Philosophy, focusing and biodynamics
Cost: FREE
18:00 Moscow time
December 18, 2021
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In biodynamics, we are faced with such different aspects of a person that the theory (for) biodynamics, it would seem, must inevitably be patchwork.
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About the webinar
A typical set of scraps includes natural sciences (how can we legitimize practice without science?), Some psychological theory and some religious / mystical teaching.

There would be nothing wrong with such eclecticism if each patch did not pull up something from its original contexts, which could, in turn, influence the practice.

For example, natural sciences, and many common approaches, assume the understanding of a person as an independent object, and relations are represented as the behavior of several such objects. Such a model provokes an understanding of the session as manipulation of the operator with the object, the patient's body - an understanding that contradicts the essence of biodynamics.

One of the explanatory elements, which probably everyone who has touched biodynamics has encountered, is the phrase felt sense (in Russian, bodily meaning, a felt sensation). For example, the term appears in the very first paragraph of Sharionne Sills 'book and Franklin Sills' foreword to her; it is the main term in Peter Levin's trauma work.

The concept of felt sense was introduced into circulation by Eugene Gendlin as a technical term for the open and developed by him Focusing practice.

But few people know that Gendlin, being known as a psychotherapist, considered himself primarily a philosopher. Throughout his professional life, he developed the Philosophy of the Implicit.

The philosophy of the Implicit is not only a theory of man and his relationship with the environment at different levels of organization, from the vegetable to the symbolic and beyond.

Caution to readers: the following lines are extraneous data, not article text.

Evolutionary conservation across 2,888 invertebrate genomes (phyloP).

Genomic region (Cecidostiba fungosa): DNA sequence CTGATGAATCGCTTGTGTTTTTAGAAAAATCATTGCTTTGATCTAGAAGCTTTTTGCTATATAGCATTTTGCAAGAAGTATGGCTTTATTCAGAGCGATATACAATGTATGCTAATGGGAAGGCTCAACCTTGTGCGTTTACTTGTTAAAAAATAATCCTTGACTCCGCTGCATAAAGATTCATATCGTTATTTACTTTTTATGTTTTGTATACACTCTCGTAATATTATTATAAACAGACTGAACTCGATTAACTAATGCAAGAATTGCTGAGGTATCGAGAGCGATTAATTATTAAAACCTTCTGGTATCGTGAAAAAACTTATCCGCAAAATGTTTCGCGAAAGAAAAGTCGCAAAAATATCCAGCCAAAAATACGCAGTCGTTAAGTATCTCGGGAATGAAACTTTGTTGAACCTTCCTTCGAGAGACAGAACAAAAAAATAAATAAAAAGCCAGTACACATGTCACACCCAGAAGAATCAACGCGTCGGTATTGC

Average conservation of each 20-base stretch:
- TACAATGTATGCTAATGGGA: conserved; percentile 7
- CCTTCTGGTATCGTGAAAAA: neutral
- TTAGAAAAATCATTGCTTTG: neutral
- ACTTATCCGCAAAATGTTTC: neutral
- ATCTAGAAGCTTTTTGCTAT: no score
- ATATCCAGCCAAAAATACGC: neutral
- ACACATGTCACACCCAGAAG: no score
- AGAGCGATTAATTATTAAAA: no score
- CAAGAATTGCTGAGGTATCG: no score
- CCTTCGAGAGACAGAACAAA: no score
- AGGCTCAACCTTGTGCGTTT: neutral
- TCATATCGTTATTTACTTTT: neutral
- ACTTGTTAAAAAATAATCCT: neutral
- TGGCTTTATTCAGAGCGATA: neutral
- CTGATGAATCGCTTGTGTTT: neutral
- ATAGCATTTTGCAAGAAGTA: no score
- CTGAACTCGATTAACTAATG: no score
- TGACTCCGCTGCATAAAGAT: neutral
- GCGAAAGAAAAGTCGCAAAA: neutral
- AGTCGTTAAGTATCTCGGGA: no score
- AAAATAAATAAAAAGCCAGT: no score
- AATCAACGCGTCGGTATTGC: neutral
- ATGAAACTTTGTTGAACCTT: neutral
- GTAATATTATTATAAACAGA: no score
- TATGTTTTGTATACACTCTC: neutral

It was developed concurrently with "conversational", albeit body-seeking, focus-oriented therapy, out of therapy and for her.

Considered from a certain point of view, it is able to concisely, accurately and elegantly explain the most essential practical aspects of biodynamics, to give in hand a set of concepts in which it is convenient to think about biodynamics, develop and transmit it.

He studied focusing and philosophy of the implicit since 2012, including at seminars with Yu. Gendlin, is an experienced Feldenkrais practitioner, Ph.D. sciences; is currently studying biodynamics in St. Petersburg and Moscow.

This webinar is a short introduction to the two-day Gendlin Lab, where focus is taught as biodynamic practice and philosophy of the implicit as theory of biodynamics.

Michael Kern

The wisdom of the body. The Craniosacral Approach to Health.

Written for both the layperson and the clinician, this book is a useful reference for the Breath of Life model of craniosacral work. Within this model, the sacred relationship between spirit and matter is not only contemplated and explored, but used with skill and reading to facilitate the expression of our innate health. Michael Kern's book will also serve as a resource for cranial practitioners, providing a different perspective to enrich our work.